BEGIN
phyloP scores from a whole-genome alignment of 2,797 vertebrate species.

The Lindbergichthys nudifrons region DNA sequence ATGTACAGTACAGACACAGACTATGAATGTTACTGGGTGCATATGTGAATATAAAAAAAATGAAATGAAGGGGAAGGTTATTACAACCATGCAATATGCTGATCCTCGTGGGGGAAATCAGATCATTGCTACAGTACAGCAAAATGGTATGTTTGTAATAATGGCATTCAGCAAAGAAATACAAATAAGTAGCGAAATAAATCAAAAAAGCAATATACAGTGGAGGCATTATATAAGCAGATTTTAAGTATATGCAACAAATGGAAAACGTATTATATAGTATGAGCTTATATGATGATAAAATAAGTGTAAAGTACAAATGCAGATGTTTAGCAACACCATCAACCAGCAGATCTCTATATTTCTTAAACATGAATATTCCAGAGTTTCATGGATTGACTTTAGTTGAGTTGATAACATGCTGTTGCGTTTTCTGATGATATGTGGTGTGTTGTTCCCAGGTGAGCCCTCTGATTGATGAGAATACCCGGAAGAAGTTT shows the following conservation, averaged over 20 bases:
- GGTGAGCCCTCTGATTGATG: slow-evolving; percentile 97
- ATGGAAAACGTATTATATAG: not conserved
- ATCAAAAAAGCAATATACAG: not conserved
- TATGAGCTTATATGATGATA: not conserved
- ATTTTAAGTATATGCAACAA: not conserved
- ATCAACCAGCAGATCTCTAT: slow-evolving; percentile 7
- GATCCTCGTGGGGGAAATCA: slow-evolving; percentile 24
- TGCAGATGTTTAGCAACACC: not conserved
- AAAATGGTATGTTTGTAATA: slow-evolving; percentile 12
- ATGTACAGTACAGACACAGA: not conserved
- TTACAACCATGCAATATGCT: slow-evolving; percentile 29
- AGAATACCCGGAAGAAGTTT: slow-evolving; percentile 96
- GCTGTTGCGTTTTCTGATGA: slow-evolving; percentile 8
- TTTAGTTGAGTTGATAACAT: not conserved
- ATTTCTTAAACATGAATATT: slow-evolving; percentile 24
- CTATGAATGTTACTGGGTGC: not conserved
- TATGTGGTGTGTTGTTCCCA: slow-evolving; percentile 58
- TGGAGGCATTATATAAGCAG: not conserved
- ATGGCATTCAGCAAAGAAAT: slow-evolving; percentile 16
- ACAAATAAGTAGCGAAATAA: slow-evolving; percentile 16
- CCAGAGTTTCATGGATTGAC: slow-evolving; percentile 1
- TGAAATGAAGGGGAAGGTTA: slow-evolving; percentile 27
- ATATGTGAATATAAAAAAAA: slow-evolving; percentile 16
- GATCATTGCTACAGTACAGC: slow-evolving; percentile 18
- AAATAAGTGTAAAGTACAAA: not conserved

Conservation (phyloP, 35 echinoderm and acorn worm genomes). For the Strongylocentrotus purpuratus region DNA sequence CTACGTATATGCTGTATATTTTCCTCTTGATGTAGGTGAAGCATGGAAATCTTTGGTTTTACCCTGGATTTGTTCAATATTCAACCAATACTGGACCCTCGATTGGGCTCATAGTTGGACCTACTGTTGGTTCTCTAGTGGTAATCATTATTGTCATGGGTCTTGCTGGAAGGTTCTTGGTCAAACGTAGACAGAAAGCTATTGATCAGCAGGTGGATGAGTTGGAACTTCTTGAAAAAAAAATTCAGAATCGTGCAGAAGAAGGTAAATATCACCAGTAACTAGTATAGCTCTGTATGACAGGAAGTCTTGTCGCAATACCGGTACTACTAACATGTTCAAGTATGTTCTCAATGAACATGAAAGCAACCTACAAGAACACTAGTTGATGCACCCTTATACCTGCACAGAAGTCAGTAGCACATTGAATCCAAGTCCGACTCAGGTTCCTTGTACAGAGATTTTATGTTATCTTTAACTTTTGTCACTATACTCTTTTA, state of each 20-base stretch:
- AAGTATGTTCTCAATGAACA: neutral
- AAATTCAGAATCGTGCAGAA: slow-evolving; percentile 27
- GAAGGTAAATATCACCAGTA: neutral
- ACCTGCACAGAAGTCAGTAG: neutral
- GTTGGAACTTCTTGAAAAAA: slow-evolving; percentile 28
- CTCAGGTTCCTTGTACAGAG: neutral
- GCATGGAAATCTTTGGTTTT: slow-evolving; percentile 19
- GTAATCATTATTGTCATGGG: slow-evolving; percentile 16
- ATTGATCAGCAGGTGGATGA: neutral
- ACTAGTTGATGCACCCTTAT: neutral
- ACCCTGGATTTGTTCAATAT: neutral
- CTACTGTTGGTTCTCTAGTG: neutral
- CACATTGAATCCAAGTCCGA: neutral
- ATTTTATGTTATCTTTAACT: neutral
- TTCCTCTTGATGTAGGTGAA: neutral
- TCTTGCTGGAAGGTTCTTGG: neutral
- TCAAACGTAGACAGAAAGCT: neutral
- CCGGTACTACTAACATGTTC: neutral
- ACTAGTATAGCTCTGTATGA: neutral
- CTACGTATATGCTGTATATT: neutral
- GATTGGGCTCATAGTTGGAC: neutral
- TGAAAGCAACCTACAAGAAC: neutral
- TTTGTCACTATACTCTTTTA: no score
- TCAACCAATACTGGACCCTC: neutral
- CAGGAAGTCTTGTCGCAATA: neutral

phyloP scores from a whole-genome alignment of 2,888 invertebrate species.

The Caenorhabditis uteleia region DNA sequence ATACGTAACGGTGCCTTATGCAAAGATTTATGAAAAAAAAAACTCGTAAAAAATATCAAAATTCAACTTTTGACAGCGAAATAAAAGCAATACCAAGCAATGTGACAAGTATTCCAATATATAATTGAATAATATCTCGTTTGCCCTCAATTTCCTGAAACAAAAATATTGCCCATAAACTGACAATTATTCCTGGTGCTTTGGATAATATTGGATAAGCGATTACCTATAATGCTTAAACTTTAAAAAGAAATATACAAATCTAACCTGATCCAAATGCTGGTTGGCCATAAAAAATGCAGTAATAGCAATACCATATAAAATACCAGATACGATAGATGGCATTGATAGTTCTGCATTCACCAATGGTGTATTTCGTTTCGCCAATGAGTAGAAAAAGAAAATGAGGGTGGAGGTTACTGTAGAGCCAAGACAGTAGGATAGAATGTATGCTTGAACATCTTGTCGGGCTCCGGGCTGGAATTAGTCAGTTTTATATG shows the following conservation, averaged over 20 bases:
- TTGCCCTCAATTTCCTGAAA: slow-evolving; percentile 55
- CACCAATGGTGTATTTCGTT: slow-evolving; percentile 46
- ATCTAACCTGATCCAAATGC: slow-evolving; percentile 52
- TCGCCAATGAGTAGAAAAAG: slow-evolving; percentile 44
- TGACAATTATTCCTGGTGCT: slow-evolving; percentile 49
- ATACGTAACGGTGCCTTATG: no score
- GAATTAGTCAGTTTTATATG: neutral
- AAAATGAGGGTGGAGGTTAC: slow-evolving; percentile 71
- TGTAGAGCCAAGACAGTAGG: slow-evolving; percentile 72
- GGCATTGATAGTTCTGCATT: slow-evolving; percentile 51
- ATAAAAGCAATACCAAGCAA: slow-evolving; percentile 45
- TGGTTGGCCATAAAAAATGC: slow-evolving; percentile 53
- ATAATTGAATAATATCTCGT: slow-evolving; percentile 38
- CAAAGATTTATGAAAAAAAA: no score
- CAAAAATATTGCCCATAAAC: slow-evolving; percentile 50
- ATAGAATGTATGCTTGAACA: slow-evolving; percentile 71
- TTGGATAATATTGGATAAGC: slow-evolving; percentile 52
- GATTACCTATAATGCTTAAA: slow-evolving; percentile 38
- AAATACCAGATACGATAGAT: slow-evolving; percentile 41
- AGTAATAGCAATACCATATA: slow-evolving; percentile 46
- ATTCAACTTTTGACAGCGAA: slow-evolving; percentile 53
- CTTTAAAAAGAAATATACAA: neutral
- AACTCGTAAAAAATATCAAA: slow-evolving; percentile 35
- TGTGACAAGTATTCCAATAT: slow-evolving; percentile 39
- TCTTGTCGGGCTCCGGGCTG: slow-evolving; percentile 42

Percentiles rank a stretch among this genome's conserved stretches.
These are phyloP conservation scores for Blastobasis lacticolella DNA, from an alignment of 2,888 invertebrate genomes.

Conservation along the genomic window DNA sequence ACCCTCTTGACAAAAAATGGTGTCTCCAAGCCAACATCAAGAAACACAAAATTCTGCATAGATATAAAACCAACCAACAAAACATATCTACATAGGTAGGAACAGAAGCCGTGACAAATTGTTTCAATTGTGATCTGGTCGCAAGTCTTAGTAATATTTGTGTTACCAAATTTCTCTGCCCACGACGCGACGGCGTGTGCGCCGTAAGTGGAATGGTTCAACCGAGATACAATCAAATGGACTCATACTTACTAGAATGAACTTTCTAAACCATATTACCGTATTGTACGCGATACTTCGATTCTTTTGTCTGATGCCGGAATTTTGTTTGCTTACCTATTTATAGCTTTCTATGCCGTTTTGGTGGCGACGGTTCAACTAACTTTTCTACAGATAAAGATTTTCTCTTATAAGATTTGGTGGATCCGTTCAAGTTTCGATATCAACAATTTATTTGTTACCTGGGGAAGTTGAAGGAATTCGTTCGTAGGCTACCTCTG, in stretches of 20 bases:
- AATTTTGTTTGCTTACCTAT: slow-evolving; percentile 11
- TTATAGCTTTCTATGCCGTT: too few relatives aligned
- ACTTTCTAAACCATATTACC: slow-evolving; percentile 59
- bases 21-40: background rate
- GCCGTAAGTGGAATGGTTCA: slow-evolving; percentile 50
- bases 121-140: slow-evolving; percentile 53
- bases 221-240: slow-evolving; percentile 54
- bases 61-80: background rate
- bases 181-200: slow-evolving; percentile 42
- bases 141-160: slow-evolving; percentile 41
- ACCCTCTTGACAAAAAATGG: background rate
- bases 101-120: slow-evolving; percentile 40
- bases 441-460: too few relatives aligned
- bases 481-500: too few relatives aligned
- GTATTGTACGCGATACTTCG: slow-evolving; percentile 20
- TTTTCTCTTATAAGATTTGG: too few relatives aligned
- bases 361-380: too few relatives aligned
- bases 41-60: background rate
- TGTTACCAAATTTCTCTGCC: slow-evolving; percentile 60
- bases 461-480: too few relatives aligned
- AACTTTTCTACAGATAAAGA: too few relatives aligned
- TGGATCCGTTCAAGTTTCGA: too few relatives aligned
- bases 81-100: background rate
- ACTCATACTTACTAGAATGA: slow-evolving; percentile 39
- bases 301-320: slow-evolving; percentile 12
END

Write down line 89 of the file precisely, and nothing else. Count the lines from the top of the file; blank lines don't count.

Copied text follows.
- bases 121-140: slow-evolving; percentile 53